We’ve all seen the iconic photograph: the young woman wearing shorts, a checkered shirt, and a French beret and holding an MP-40 submachine gun, looking down the side of a building, while two French Resistance fighters flank her.
The look of concern on her face is indicative of the threat of German snipers lingering in the buildings just beyond the camera lens. Unbeknownst to the photographer and to the readers of Life magazine who were viewing the photograph for the very first time a month after the liberation of France, there was no sign of the importance of the young woman that we’d later learn had become a symbol of the French Resistance. At least that was the case until journalist Jack Belden brought her story to print.
“First were those wretches dragged in by the crowd to have their heads shorn because they had consorted with the Germans,” Belden wrote in “The Girl Partisan of Chartres” in the Sept. 4, 1944, issue of Life. “Next were those respectable women who, no doubt, had never slept with a German, who applauded the hair-shearing with just the right measure of gaiety and satisfied indignation. Thirdly, there was that large group of women who employed a radiant roll of the eyes and a liquid curve of the lips to flirt patriotically with the Americans. There was one woman, however, who seemed to belong to none of these classifications.”
In a courtyard, standing still and holding two hunks of bread coated with thick and unsavory jam, was Nicole Minet. It was the name she told Belden and the name she was referred to by the Francs-Tireurs et Partisans Français, the local partisan force for which its members wore FTPF armbands to mark their allegiance.
Her real name, in fact, was Simone Segouin. The 18-year-old with blonde hair was a typical French teenager who attended school until she was 14 and worked on her family’s farm prior to the war. When she joined the French Resistance, she did so because of a man, a lieutenant named Roland Boursier. Her initial task was to steal a German bicycle and repaint it to use as her “reconnaissance vehicle.” At first, she carried messages as a courier to other members of the group. Then, Boursier taught her how to handle a weapon, and she served as a liaison between four groups under Boursier’s command, often using her bicycle to travel the countryside.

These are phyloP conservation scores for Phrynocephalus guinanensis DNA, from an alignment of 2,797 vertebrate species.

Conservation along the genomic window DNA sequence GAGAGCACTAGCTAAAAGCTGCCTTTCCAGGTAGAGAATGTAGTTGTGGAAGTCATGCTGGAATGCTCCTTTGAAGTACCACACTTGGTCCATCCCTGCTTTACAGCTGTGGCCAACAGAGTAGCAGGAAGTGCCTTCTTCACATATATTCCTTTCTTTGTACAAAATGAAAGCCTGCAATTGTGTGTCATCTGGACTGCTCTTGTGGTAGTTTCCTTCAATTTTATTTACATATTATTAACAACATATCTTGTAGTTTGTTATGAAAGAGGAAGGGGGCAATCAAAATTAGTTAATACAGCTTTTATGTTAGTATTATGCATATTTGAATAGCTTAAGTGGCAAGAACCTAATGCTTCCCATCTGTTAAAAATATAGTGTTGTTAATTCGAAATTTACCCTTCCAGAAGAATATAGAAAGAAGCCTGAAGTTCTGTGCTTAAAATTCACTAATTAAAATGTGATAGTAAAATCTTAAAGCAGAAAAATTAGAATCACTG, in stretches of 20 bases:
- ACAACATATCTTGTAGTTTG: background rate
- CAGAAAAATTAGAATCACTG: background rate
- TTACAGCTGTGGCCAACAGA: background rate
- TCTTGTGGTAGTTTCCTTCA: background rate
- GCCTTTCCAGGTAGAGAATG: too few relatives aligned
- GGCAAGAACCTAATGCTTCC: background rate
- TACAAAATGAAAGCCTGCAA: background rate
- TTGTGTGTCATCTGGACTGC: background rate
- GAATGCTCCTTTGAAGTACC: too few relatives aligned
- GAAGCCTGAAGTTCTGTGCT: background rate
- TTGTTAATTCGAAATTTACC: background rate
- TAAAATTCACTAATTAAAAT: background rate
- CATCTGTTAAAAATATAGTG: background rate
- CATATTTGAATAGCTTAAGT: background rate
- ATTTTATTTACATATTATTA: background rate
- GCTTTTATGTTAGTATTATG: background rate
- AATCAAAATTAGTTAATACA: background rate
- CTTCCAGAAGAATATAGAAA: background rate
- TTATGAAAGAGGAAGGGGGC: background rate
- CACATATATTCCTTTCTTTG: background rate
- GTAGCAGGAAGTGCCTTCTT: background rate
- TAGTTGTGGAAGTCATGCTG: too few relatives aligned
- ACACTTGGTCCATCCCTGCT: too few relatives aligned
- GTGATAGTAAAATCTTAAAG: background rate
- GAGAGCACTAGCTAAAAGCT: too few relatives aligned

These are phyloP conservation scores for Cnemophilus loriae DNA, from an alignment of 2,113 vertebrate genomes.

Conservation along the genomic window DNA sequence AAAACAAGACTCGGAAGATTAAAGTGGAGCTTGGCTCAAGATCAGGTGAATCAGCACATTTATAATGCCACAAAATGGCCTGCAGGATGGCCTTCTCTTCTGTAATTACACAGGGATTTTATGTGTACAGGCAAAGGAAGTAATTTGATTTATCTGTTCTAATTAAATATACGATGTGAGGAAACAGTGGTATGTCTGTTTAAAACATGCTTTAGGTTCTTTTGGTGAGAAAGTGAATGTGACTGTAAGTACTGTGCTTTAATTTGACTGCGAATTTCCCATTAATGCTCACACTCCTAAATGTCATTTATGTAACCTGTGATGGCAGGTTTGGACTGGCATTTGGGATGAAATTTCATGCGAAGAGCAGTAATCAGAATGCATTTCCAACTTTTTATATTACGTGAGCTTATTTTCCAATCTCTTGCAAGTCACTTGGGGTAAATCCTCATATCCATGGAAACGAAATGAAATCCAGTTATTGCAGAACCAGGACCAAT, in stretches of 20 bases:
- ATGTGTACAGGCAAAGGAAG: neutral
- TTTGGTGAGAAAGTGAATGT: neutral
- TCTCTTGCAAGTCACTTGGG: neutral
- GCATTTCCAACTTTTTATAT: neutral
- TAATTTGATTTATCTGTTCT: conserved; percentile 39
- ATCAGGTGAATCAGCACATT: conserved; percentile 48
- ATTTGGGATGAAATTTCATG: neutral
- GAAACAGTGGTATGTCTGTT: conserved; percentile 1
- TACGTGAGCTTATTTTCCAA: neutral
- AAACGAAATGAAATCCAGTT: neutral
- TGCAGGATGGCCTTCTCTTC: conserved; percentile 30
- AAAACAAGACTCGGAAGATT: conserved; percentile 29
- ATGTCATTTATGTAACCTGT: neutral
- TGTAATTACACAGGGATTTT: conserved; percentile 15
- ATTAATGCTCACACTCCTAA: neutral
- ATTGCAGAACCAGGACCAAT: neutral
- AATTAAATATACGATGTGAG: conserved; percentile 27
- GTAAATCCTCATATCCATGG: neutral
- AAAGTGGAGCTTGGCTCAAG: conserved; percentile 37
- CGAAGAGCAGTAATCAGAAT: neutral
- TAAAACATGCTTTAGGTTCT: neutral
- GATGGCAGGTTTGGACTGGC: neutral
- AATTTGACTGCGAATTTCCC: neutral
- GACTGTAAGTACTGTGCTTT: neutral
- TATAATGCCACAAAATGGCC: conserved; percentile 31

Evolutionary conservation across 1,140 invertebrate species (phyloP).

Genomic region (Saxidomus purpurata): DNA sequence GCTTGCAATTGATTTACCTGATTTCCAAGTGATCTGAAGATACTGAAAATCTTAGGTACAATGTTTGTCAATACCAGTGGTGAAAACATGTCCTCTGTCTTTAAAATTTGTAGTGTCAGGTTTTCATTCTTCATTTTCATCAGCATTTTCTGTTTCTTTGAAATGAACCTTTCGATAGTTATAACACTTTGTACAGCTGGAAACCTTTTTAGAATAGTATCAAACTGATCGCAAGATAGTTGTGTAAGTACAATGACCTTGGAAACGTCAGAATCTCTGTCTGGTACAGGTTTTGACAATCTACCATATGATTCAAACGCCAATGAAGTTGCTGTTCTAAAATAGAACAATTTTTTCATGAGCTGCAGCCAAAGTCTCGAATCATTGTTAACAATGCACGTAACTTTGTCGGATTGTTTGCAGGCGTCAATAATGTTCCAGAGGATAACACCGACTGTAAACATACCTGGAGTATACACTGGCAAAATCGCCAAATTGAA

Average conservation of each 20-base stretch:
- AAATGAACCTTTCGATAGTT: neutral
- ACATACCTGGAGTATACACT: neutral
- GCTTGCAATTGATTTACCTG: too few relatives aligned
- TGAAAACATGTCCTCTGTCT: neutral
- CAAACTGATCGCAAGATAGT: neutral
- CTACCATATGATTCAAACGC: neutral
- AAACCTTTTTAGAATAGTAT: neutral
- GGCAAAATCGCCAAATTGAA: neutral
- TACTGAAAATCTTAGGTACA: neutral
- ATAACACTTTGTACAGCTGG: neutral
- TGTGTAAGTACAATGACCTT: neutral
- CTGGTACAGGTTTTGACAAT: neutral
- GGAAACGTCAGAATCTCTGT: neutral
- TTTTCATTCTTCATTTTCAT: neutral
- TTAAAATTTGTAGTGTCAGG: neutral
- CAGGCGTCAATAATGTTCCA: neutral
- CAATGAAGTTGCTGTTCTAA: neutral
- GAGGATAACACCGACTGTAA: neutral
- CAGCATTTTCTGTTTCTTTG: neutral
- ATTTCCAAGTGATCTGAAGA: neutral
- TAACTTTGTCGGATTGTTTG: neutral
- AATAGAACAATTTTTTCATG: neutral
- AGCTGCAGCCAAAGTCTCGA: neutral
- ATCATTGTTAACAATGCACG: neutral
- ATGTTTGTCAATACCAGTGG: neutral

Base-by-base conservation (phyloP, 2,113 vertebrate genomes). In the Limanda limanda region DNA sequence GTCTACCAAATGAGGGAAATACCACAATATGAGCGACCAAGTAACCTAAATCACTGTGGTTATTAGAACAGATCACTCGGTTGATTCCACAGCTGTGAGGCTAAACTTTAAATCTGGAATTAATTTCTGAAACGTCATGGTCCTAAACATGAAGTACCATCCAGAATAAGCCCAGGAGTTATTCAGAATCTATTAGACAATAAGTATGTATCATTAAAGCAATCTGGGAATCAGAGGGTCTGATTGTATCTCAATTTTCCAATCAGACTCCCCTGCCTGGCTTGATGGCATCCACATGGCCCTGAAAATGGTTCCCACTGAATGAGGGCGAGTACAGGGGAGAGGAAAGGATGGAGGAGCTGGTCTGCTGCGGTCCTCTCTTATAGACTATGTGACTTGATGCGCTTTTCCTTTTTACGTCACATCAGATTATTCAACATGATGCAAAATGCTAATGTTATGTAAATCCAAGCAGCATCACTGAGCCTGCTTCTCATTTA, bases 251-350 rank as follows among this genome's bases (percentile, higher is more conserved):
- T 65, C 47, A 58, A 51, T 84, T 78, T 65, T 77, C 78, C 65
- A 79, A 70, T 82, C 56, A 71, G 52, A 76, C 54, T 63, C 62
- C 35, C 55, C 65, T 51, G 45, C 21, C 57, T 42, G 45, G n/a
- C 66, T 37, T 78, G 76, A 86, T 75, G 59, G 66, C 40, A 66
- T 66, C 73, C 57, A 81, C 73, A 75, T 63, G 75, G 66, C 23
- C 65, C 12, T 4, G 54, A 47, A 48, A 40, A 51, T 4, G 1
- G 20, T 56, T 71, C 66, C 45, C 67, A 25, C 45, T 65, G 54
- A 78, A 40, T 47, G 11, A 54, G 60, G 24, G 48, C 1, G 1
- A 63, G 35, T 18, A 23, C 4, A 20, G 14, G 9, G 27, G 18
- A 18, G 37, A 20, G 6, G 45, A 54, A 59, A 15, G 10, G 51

Boursier even brought her along to act as a lookout while other members of their group sabotaged one of the main railroads in Paris. Although she didn’t fire a shot, the group successfully completed their sabotage mission, and she ultimately earned their trust. That trust culminated on the night of July 14, 1944, when she joined two other partisans in a ditch along a road frequented by the Germans, or “Boche” as the French called them. As two Boche rode by their position at 5 a.m. on their bicycles, the ambush was sprung and the partisans fired their weapons.
“Nothing pleased Nicole so much as the killing of the Germans,” Belden wrote. “I could find no traces of what is conventionally called toughness in Nicole. After routine farm life, she finds her present job thrilling and exhilarating. Now that the war is passing beyond her own home district she does not think of going back to the farm. She wants to go with the Partisans and help free the rest of France.”
In that famous photograph of the French Resistance, that is exactly what she was doing.